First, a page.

The U.S. Constitution provides instructions for how to remove a President from office if they are unfit to do their job — gravely wounded, for example, or mentally unstable. The process could also be used if the President is incapacitated, for example if they were sedated and on a ventilator.
The instructions were ratified as an amendment in 1967, after John F. Kennedy’s assassination. Until that point, the Constitution just vaguely referred to the fact that a President could be removed for “Inability to discharge the Powers and Duties of said Office.”
When can the 25th amendment be invoked for an unfit U.S. president?
The answer: whenever the Vice President and a majority of the Cabinet are ready to do so. One anonymous “senior official” wrote in a 2018 New York Times opinion piece that Cabinet members were afraid of “precipitat[ing] a constitutional crisis” by invoking the amendment, and instead chose to lie to the President and disobey him instead.
But invoking the 25th amendment would not be a constitutional crisis, a problem in government that the Constitution cannot solve. Rather, the 25th amendment is a part of the constitution that gives explicit instructions for how to remove a President who is unfit to serve.
It does not say when a President is unfit to serve, though. It doesn’t call out specific illnesses or suggest tests of any sort. It just says this, under section 4:
Whenever the Vice President and a majority of either the principal officers of the executive departments or of such other body as Congress may by law provide, transmit to the President pro tempore of the Senate and the Speaker of the House of Representatives their written declaration that the President is unable to discharge the powers and duties of his office, the Vice President shall immediately assume the powers and duties of the office as Acting President.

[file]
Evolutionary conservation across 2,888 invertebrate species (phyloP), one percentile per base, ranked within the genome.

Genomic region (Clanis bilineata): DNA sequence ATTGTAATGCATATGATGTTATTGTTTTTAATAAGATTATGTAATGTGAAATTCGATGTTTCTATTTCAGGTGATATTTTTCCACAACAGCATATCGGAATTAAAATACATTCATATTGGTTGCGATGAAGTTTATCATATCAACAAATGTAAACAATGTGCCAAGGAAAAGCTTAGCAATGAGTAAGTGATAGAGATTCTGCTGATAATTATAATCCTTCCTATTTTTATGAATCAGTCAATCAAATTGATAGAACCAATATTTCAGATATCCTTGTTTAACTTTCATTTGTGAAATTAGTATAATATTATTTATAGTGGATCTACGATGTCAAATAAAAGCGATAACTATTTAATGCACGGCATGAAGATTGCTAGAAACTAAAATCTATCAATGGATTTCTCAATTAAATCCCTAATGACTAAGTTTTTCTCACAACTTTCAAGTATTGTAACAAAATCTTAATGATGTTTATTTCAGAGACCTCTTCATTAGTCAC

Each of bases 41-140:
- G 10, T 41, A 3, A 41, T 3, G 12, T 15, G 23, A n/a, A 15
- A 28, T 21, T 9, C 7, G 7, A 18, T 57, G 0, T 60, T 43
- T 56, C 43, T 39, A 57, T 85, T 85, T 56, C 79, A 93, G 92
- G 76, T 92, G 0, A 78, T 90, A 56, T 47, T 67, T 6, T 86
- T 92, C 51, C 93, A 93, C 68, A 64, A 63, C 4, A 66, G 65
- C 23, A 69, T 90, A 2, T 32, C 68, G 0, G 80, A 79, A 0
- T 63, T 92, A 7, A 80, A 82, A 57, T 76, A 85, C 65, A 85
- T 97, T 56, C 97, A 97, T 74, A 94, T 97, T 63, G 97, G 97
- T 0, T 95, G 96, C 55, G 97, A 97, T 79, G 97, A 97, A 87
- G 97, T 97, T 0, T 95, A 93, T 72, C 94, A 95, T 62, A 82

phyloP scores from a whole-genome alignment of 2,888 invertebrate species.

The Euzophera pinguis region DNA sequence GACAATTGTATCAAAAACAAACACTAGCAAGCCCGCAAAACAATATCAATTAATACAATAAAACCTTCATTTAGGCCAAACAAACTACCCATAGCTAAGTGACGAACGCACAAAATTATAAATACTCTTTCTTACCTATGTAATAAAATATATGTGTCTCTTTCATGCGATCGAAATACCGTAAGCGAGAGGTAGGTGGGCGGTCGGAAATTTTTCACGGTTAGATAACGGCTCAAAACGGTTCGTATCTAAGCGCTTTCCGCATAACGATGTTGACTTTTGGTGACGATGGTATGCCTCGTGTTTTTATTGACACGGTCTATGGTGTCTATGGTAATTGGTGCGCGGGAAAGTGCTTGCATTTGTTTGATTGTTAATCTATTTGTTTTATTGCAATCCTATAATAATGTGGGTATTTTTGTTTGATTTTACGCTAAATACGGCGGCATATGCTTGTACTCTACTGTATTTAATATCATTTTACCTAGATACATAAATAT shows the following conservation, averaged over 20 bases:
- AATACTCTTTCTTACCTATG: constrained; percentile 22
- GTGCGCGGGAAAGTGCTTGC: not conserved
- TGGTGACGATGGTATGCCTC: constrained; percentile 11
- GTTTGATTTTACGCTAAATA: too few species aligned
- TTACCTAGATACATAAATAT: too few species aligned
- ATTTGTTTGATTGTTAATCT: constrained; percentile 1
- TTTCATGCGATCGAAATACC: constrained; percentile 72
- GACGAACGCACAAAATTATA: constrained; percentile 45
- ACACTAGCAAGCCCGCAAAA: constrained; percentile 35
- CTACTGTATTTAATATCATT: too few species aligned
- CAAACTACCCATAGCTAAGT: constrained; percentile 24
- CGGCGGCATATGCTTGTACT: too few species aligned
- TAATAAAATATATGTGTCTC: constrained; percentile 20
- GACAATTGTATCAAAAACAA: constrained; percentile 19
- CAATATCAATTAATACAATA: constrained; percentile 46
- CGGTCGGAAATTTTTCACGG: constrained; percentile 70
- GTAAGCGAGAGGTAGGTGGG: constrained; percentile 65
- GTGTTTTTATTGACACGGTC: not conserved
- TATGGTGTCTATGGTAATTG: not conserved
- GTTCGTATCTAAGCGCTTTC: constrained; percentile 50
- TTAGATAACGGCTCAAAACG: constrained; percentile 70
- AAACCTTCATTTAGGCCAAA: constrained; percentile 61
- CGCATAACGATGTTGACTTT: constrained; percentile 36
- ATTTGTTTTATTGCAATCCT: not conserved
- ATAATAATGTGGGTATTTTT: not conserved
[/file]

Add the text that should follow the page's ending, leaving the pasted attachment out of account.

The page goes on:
So if this were to play out today, the Vice President (Mike Pence) and a majority of the cabinet (these folks) would have to tell the Speaker (Nancy Pelosi) and the president pro tempore of the U.S. Senate (Chuck Grassley) that they think the President (Donald Trump) should be removed. As soon as the message was delivered, Pence would be President.
But there is another possibility: that “such other body.” Under the 25th amendment, U.S. Congress could pass a law creating a commission to evaluate whether the President is able to discharge the powers and duties of his office. Nancy Pelosi proposed today that such a commission be formed. (It’s being dismissed by some as a troll move since it’s unlikely to be passed, but one could argue this is a sensible measure during a pandemic.)
This commission’s decision does not replace U.S. Congress’s final verdict, but rather the Veep’s and cabinet’s letter. That means this body can be used to get the ball rolling and force Congress to convene and vote.
What happens next?
At this point, the U.S. President can get their powers back just by saying that they are now able to carry out the duties of the office. This is pretty straightforward if power was temporarily transferred from the President being sick or having surgery. But what if the President says they’re fine, and they’re not? The rest of section 4 of the amendment sets out a timeline:
- Within four days of the president saying they want their powers back, the Vice President and the majority of the cabinet can declare that they still believe the President is unfit.
- Congress must convene within 48 hours, if it is not already in session.
- Congress then has 21 days to decide who to believe.
To remove the President from office, both houses must vote, by a two-thirds majority, that the President is unable to discharge the duties of the office. If they can’t reach a decision within 21 days, the power goes back to the President.
If the President is removed, the Vice President takes over as President, and can appoint a new Vice President.
Will this actually ever happen?
So far, it never has. The process of removing a President was designed to be difficult so that parties would not be able to pick off each other’s officials willy-nilly. Perhaps the amendment has made it too difficult, and arguably choosing not to invoke the amendment for an unfit President would be the real constitutional crisis.
This article was originally published in September 2018 and was updated in October 2020 in the context of President Trump’s COVID-19 diagnosis.